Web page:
First Reading: Exodus 32.7 – 11, 13 – 14. Psalm 51. Second Reading: 1 Timothy 1. 12-17. Luke 15. 1 – 32.
In the first reading and Gospel for today there exists a bond of some kind that is unbreakable between God and the Israelites, between the writer of 1 Timothy and Christ Jesus, and between the parent and child in the parable of the Prodigal Son. Not only this but Jesus’ audience in today’s Gospel is identified by Luke as “tax collectors and sinners,” with whom as well God has an unbreakable bond of care. What if the “bond” between parent and child is more than simple affection or even responsibility, but its in fact an unbreakable genetic bon that is crowned by love? If so, might such a thing to be echoed in God’s relationship to Israel? How is it being echoed by Jesus direct address to the “tax Collectors and sinners” to whom today’s story is addressed.
God does not give up: It remains a mysterious to many as to why God does not give up on Israel, especially after continued flirtations with gold calves, abandonment of covenant, or a wholesale rejection of justice.
The reason often given is that God loves them. And while that is true, might the bond between the creator God and Israel be a bond that is actually physical.
The gospel and readings for today all point us in the direction of the mercy of God that this wonderful parable celebrates. The temptation of the Israelites in the wilderness was to forget the God of the Covenant who wanted them to go forward in faith, and to opt rather for the familiar religions which appeared to offer security and prosperity. These readings are a reminder that the story of biblical faith is not one of riches and prosperity for those who believe but one of developing a loving trust in the God who wants us to walk in his ways and who lifts us up when we fall.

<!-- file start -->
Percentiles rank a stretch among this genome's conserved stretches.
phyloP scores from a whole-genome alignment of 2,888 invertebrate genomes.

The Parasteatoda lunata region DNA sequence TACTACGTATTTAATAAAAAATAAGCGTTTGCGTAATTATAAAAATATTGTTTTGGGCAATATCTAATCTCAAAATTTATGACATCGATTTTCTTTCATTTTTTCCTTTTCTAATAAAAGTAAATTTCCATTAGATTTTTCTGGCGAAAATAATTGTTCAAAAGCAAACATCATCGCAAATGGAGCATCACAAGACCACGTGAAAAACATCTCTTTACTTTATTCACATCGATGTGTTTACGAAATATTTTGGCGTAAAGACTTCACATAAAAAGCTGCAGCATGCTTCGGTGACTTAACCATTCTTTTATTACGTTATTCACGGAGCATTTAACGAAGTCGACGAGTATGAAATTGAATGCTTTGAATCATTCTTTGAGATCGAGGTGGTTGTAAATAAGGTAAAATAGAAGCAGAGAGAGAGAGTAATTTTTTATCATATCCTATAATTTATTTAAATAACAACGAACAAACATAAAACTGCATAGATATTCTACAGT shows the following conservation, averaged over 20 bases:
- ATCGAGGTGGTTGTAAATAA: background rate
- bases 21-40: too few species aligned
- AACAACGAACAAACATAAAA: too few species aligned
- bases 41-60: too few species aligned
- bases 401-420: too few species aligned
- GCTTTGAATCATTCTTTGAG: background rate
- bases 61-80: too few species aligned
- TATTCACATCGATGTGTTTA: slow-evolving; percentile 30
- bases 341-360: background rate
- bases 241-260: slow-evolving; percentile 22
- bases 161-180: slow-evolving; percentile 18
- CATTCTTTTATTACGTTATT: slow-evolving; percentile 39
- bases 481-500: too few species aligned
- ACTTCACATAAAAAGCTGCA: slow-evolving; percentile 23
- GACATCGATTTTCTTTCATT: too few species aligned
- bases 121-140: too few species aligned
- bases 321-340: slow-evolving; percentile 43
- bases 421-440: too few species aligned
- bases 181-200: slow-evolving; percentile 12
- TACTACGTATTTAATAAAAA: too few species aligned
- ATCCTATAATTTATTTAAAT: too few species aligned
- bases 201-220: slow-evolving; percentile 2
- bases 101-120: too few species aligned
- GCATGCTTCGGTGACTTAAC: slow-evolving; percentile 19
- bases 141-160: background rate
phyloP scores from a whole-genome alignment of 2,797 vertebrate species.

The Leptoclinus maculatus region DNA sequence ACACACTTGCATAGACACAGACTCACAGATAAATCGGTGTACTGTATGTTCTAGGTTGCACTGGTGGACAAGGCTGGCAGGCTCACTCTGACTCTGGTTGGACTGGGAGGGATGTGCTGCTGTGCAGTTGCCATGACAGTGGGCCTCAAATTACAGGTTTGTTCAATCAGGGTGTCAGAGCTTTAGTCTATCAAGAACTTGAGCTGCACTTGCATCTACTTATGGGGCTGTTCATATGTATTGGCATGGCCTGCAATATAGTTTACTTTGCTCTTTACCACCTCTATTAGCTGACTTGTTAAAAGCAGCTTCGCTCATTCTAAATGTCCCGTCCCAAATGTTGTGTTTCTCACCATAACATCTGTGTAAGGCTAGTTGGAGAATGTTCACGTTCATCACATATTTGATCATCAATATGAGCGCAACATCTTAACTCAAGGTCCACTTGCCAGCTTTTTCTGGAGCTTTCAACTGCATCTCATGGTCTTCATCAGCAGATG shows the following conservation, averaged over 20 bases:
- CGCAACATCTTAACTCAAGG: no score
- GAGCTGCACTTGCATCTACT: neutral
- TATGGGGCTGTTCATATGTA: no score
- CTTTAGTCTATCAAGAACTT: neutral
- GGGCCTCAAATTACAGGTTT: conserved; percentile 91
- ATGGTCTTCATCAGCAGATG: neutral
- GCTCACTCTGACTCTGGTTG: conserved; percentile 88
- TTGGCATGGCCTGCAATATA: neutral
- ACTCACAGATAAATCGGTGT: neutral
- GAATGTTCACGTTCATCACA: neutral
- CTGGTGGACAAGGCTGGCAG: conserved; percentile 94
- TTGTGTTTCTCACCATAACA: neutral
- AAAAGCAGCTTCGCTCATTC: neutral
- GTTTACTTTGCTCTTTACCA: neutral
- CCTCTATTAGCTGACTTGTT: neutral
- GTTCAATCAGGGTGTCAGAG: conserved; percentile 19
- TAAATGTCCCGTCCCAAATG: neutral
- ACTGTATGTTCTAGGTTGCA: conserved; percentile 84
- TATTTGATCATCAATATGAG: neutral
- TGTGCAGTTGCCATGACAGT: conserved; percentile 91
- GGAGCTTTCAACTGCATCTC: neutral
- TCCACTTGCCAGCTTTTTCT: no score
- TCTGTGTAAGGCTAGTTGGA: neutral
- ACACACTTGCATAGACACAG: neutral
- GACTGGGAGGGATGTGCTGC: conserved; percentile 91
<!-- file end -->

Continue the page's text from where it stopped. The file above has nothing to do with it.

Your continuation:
Luke Chapter 15 consists of several stores about losing and finding, the lost sheep found, the lost coin found, the lost son found. In one of the most famous stories Jesus told, we find a wayward son too proud to come home, deciding to return not as son but as a servant. He sits among the pigs and finally acknowledges to himself his state of disgrace. In his defeat he comes “to his senses”. In coming to his senses he is found again. In losing his dignity he finds his purpose. This simple little phrase, “he came to his senses”, is the lynchpin of the whole story. This is the pivotal moment. From then on he is rediscovering himself. He is no longer lost because he knows where to go. He’s going home. He’s going back to the Father.
Coming to your senses is crucial for a disciple. It is the moment in the middle of a full-blown argument when you hear that quiet voice in the back of your head which says, “Actually, David, what you are doing here is wrong.” It is a cold, daunting place whre you confront your own darkness. The Church calls it an examination of conscience and most of us don’t choose t go there often.